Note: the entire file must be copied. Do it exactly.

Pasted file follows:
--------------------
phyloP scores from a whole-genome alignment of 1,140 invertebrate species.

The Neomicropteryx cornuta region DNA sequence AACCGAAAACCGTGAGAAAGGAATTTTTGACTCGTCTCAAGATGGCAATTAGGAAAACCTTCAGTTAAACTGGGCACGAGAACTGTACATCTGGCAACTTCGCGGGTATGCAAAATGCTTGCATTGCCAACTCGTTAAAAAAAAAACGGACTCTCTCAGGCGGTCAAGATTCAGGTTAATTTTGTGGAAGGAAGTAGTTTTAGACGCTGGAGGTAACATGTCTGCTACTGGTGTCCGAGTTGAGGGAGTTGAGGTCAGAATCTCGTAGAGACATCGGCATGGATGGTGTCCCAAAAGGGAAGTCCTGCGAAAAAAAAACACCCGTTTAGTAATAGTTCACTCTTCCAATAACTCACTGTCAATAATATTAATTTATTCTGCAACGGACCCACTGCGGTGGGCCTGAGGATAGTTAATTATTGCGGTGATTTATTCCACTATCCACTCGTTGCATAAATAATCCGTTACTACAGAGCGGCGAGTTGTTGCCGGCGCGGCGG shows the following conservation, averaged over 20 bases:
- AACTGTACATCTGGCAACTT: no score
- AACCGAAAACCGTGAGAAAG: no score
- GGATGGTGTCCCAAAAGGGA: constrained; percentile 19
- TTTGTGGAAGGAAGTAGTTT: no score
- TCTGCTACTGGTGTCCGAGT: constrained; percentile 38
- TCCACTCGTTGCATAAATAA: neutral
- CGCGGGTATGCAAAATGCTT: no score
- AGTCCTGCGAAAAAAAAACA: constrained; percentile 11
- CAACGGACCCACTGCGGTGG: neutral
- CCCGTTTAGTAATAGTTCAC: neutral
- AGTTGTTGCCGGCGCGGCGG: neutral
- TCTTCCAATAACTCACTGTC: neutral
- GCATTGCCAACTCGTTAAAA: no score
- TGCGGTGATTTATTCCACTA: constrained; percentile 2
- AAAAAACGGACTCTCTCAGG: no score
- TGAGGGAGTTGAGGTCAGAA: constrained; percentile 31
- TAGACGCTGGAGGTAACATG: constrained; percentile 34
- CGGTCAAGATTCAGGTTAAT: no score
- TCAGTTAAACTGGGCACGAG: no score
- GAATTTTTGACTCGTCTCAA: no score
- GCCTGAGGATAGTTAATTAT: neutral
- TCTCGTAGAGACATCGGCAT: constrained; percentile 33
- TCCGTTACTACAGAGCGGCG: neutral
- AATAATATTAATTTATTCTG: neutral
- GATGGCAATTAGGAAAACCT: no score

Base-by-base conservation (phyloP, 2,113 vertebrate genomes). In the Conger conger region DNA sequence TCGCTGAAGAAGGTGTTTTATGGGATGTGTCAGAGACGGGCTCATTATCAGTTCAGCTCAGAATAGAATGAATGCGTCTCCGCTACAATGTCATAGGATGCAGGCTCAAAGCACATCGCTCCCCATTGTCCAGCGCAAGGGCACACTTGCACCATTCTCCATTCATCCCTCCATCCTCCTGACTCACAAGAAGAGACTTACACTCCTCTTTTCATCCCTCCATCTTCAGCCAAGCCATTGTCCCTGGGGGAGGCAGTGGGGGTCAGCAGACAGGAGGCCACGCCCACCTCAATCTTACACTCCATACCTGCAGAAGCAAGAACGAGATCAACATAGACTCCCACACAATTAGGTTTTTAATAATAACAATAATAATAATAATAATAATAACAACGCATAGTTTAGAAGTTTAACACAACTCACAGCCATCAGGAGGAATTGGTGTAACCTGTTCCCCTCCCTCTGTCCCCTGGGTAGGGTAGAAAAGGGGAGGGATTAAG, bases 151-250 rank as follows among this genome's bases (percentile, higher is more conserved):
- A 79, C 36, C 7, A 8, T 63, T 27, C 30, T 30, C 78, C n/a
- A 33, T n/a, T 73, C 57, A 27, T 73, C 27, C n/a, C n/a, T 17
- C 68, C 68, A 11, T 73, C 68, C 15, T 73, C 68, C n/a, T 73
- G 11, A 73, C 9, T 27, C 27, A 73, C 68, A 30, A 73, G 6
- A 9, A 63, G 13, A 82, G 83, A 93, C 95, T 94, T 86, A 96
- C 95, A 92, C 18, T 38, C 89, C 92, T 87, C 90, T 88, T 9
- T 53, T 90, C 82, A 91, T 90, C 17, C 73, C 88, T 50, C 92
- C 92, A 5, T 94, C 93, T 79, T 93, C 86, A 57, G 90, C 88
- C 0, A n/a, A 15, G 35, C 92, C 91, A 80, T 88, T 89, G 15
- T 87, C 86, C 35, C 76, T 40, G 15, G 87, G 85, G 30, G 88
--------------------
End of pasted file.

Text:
phyloP scores from a whole-genome alignment of 1,140 invertebrate species.

The Neomicropteryx cornuta region DNA sequence AACCGAAAACCGTGAGAAAGGAATTTTTGACTCGTCTCAAGATGGCAATTAGGAAAACCTTCAGTTAAACTGGGCACGAGAACTGTACATCTGGCAACTTCGCGGGTATGCAAAATGCTTGCATTGCCAACTCGTTAAAAAAAAAACGGACTCTCTCAGGCGGTCAAGATTCAGGTTAATTTTGTGGAAGGAAGTAGTTTTAGACGCTGGAGGTAACATGTCTGCTACTGGTGTCCGAGTTGAGGGAGTTGAGGTCAGAATCTCGTAGAGACATCGGCATGGATGGTGTCCCAAAAGGGAAGTCCTGCGAAAAAAAAACACCCGTTTAGTAATAGTTCACTCTTCCAATAACTCACTGTCAATAATATTAATTTATTCTGCAACGGACCCACTGCGGTGGGCCTGAGGATAGTTAATTATTGCGGTGATTTATTCCACTATCCACTCGTTGCATAAATAATCCGTTACTACAGAGCGGCGAGTTGTTGCCGGCGCGGCGG shows the following conservation, averaged over 20 bases:
- AACTGTACATCTGGCAACTT: no score
- AACCGAAAACCGTGAGAAAG: no score
- GGATGGTGTCCCAAAAGGGA: constrained; percentile 19
- TTTGTGGAAGGAAGTAGTTT: no score
- TCTGCTACTGGTGTCCGAGT: constrained; percentile 38
- TCCACTCGTTGCATAAATAA: neutral
- CGCGGGTATGCAAAATGCTT: no score
- AGTCCTGCGAAAAAAAAACA: constrained; percentile 11
- CAACGGACCCACTGCGGTGG: neutral
- CCCGTTTAGTAATAGTTCAC: neutral
- AGTTGTTGCCGGCGCGGCGG: neutral
- TCTTCCAATAACTCACTGTC: neutral
- GCATTGCCAACTCGTTAAAA: no score
- TGCGGTGATTTATTCCACTA: constrained; percentile 2
- AAAAAACGGACTCTCTCAGG: no score
- TGAGGGAGTTGAGGTCAGAA: constrained; percentile 31
- TAGACGCTGGAGGTAACATG: constrained; percentile 34
- CGGTCAAGATTCAGGTTAAT: no score
- TCAGTTAAACTGGGCACGAG: no score
- GAATTTTTGACTCGTCTCAA: no score
- GCCTGAGGATAGTTAATTAT: neutral
- TCTCGTAGAGACATCGGCAT: constrained; percentile 33
- TCCGTTACTACAGAGCGGCG: neutral
- AATAATATTAATTTATTCTG: neutral
- GATGGCAATTAGGAAAACCT: no score

Base-by-base conservation (phyloP, 2,113 vertebrate genomes). In the Conger conger region DNA sequence TCGCTGAAGAAGGTGTTTTATGGGATGTGTCAGAGACGGGCTCATTATCAGTTCAGCTCAGAATAGAATGAATGCGTCTCCGCTACAATGTCATAGGATGCAGGCTCAAAGCACATCGCTCCCCATTGTCCAGCGCAAGGGCACACTTGCACCATTCTCCATTCATCCCTCCATCCTCCTGACTCACAAGAAGAGACTTACACTCCTCTTTTCATCCCTCCATCTTCAGCCAAGCCATTGTCCCTGGGGGAGGCAGTGGGGGTCAGCAGACAGGAGGCCACGCCCACCTCAATCTTACACTCCATACCTGCAGAAGCAAGAACGAGATCAACATAGACTCCCACACAATTAGGTTTTTAATAATAACAATAATAATAATAATAATAATAACAACGCATAGTTTAGAAGTTTAACACAACTCACAGCCATCAGGAGGAATTGGTGTAACCTGTTCCCCTCCCTCTGTCCCCTGGGTAGGGTAGAAAAGGGGAGGGATTAAG, bases 151-250 rank as follows among this genome's bases (percentile, higher is more conserved):
- A 79, C 36, C 7, A 8, T 63, T 27, C 30, T 30, C 78, C n/a
- A 33, T n/a, T 73, C 57, A 27, T 73, C 27, C n/a, C n/a, T 17
- C 68, C 68, A 11, T 73, C 68, C 15, T 73, C 68, C n/a, T 73
- G 11, A 73, C 9, T 27, C 27, A 73, C 68, A 30, A 73, G 6
- A 9, A 63, G 13, A 82, G 83, A 93, C 95, T 94, T 86, A 96
- C 95, A 92, C 18, T 38, C 89, C 92, T 87, C 90, T 88, T 9
- T 53, T 90, C 82, A 91, T 90, C 17, C 73, C 88, T 50, C 92
- C 92, A 5, T 94, C 93, T 79, T 93, C 86, A 57, G 90, C 88
- C 0, A n/a, A 15, G 35, C 92, C 91, A 80, T 88, T 89, G 15
- T 87, C 86, C 35, C 76, T 40, G 15, G 87, G 85, G 30, G 88